Phil Castle, The Business Times
Through the first two months of 2016, the new year is off to what industry observers expect will be another good year for the real estate market in Mesa County.
“I think we’re on track,” said Annette Miller, senior vice president of Heritage Title Co. in Grand Junction.
Still, an increase in property foreclosure activity, low home inventories and uncertainty during a presidential election year could affect the local market, Miller added. “Those are all things to watch.”
Miller said 233 real estate transactions worth a total of $59 million were reported in Mesa County during February. Compared to the same month last year, transactions slipped 1.7 percent. But dollar volume jumped nearly 27 percent as just five transactions accounted for a total of $14.6 million, Miller said.
The building housing the Best Buy outlet in Grand Junction sold for $7.37 million to BlueRoad Net Lease of Chicago, Miller said. A residence sold for $1.5 million, while the other large transactions involved commercial and agricultural properties, she said.
For the first two months of 2016, 454 transactions worth a collective $104.5 million were reported in Mesa County, Miler said. Compared to the same span in 2015, transactions rose 10.2 percent and dollar volume was up 11.2 percent.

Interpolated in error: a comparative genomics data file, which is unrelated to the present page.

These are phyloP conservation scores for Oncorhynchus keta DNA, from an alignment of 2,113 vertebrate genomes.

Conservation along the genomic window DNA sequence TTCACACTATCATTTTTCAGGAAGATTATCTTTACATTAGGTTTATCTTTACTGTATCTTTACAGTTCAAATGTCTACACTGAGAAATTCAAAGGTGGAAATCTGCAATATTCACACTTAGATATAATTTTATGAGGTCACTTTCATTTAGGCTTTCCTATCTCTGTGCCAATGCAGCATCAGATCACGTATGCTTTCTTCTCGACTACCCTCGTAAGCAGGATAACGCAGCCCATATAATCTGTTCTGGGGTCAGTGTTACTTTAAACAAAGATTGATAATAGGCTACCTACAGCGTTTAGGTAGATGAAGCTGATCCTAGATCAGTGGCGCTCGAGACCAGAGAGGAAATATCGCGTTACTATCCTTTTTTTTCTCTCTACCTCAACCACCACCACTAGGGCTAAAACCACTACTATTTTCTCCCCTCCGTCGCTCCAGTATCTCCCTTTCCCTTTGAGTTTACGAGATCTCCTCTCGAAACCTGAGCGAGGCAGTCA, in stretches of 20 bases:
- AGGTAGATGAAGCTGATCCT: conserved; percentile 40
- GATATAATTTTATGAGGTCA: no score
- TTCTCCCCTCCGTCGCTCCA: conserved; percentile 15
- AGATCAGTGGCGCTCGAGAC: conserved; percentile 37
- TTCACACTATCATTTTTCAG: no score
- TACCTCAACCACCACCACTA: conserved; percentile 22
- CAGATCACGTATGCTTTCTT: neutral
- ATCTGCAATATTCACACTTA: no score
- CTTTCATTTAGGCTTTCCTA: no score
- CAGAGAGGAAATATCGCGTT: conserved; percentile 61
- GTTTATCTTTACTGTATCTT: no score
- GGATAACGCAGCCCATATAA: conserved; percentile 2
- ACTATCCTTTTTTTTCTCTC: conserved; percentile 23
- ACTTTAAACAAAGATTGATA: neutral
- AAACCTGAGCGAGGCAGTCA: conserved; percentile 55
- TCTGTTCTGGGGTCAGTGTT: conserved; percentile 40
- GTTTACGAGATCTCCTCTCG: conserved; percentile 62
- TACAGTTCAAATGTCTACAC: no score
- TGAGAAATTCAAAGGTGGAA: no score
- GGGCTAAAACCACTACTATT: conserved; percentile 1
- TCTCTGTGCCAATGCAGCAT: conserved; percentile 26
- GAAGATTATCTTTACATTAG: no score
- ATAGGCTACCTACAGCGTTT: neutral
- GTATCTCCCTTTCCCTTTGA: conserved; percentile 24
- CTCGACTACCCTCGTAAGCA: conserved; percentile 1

For all of 2015, a total of 4,060 transactions worth a collective $984 million were reported, Miller said. Those were the highest numbers for Mesa County since 2008, when 4,459 transactions worth a combined $1.3 billion were reported.
Miller said she expects real estate activity to continue to trend upward in 2016, but there other market indicators to watch, among them property foreclosure activity and home inventory levels.
For February, 40 foreclosure filings and 29 foreclosure sales were reported in Mesa County, Miller said. Both those numbers are higher than the 36 filings and 17 sales reported for the same month last year, she said.
So far for 2016, 93 filings and 63 sales were reported. During the same span in 2015, there were 53 filings and 51 sales, Miller said.
One reason there are more filings is that some lenders might have delayed foreclosures until after the holidays last year, but didn’t do so this year, Miller said.
Overall, though, foreclosure activity remains low, she said. The proportion of foreclosure sales to total real estate transactions so far in 2016 remains below the 10 percent threshold Miller considers indicative of a healthy market.
Low housing inventories could slow market growth, although more homes usually come onto the market during the spring and summer, Miller said. The uncertainty of a presidential election in the United States and even global events also can affect the local market, she said.
The outlook so far remains upbeat, Miller. “It looks like we’ve got a good start for 2016.”